7. Role of other neurotrophic factors in drug-induced structural and behavioral plasticity

While the above discussion focuses on BDNF and its signaling cascades, there is evidence that several other neurotrophic factors and their downstream signaling pathways also influence behavioral or biochemical responses to drugs of abuse. NT3, like BDNF, has been shown to promote sensitized responses to cocaine at the level of the VTA (Pierce and Bari, 2001; Pierce et al., 1999). Chronic administration of morphine or cocaine up-regulates glial cell line-derived neurotrophic factor (GDNF) signaling in the VTA-NAc circuit, which in turn feeds back and suppresses the behavioral effects of these drugs of abuse (Messer et al., 2000). Amphetamine induces basic fibroblast growth factor (bFGF) in the VTA-NAc circuit and bFGF knockout mice have a blunted response to locomotor sensitization induced by repeated amphetamine injections (Flores et al., 2000; Flores and Stewart, 2000). The cytokine, ciliary neurotrophic factor (CNTF), administered directly into the VTA, enhances the ability of cocaine to induce biochemical adaptations in this brain region; cocaine increases intracellular signaling cascades through Janus kinase (JAK) and signal transducers and activators of transcription (STATs), an effect that was potentiated by an acute infusion of CNTF (Berhow et al., 1996a). There is also evidence that chronic morphine alters levels of insulin-like growth factor 1 (IGF1) in the VTA and other brain regions (Beitner-Johnson et al., 1992). These isolated findings indicate that a diverse array of neurotrophic mechanisms control VTA-NAc function to regulate plasticity to drugs of abuse in complex ways and highlight the need for much future research in this area.

8. Conclusions

Over the past decade, we have expanded our understanding of how drugs of abuse regulate neurotrophic signaling pathways and the morphology of diverse neuronal populations throughout the brain’s reward circuitry. Recent advances in viral gene transfer allow for manipulations of specific downstream neurotrophic signaling proteins within a given brain region of interest of fully developed adult animals to study the relationships among drug abuse, neuronal morphology, and behavioral plasticity. With novel bicistronic viral vectors, it is possible to express a protein that manipulates neurotrophic signaling pathways as well as a fluorescent protein to visualize neuronal morphology (Clark et al., 2002). Thus, with improved immunohistochemical techniques to label specific neuronal populations, it is possible to assess drug-induced morphological changes and associated biochemical adaptations in neurotrophic signaling in a cell type-specific manner, and therefore provides crucial information for drug-induced regulation of heterogeneous brain reward regions. Using multidisciplinary approaches with behavioral, physiological, biochemical, and morphological endpoints, it will be increasingly possible to define the mechanisms of addiction with far greater precision, including the precise role of neurotrophic factor signaling in experience-dependent plasticity and the addiction process. This knowledge may lead to the development of novel medical interventions to normalize the maladaptive plasticity induced by drugs of abuse in brain reward regions and to thereby reverse the addiction process in humans.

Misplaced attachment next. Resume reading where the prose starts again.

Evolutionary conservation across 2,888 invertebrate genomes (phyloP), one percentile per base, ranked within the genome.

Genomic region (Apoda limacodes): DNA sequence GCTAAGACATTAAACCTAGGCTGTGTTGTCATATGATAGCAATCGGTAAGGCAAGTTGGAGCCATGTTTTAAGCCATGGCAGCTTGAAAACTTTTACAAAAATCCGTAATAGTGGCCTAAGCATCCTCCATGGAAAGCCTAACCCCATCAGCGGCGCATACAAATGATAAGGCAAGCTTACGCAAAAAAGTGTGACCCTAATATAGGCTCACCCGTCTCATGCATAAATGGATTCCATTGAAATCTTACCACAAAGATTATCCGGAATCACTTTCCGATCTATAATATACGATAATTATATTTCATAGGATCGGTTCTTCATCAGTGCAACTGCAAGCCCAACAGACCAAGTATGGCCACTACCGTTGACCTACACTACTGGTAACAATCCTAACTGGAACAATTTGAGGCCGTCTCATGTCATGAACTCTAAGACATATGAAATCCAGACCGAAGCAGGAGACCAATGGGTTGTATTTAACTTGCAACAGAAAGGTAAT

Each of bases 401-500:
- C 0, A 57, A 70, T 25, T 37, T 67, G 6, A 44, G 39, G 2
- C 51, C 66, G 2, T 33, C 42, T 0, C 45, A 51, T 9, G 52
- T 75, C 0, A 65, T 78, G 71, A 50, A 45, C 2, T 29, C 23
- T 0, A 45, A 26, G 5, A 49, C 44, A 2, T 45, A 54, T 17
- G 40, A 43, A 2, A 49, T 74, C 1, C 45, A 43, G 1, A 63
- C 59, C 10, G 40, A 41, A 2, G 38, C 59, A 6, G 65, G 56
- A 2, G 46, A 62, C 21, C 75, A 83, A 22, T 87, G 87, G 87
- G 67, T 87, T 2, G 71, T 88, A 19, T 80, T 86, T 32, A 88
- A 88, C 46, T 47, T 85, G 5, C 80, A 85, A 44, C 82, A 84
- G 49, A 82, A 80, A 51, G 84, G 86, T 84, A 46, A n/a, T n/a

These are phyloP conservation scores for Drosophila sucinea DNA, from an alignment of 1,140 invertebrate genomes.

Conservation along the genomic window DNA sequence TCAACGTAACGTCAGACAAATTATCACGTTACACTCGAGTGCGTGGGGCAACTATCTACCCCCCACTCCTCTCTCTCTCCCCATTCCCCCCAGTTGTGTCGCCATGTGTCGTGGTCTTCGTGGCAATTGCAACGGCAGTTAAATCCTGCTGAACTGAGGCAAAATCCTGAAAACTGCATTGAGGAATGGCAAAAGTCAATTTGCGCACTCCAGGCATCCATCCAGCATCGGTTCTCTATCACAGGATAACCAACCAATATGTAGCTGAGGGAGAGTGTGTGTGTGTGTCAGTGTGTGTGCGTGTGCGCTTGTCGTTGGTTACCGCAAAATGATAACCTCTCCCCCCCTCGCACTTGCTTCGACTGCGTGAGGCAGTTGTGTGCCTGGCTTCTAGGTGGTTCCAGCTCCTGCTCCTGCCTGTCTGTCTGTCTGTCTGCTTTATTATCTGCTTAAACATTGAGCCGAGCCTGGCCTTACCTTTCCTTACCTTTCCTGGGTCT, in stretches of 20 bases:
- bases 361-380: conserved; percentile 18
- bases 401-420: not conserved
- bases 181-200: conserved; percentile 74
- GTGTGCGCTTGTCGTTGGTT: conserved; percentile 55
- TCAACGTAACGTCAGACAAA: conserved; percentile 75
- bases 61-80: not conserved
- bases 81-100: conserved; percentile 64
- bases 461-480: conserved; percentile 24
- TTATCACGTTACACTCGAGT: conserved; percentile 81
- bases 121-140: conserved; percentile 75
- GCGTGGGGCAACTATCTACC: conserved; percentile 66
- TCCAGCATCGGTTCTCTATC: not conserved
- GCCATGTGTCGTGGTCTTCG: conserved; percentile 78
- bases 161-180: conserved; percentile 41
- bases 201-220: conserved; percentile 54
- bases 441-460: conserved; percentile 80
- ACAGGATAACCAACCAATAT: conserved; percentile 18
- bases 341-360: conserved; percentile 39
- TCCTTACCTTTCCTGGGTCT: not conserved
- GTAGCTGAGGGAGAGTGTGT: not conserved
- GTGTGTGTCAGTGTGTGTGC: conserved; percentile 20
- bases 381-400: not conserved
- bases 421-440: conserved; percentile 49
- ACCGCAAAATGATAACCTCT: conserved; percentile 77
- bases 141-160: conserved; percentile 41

Publisher’s Disclaimer: This is a PDF file of an unedited manuscript that has been accepted for publication. As a service to our customers we are providing this early version of the manuscript. The manuscript will undergo copyediting, typesetting, and review of the resulting proof before it is published in its final citable form. Please note that during the production process errors may be discovered which could affect the content, and all legal disclaimers that apply to the journal pertain.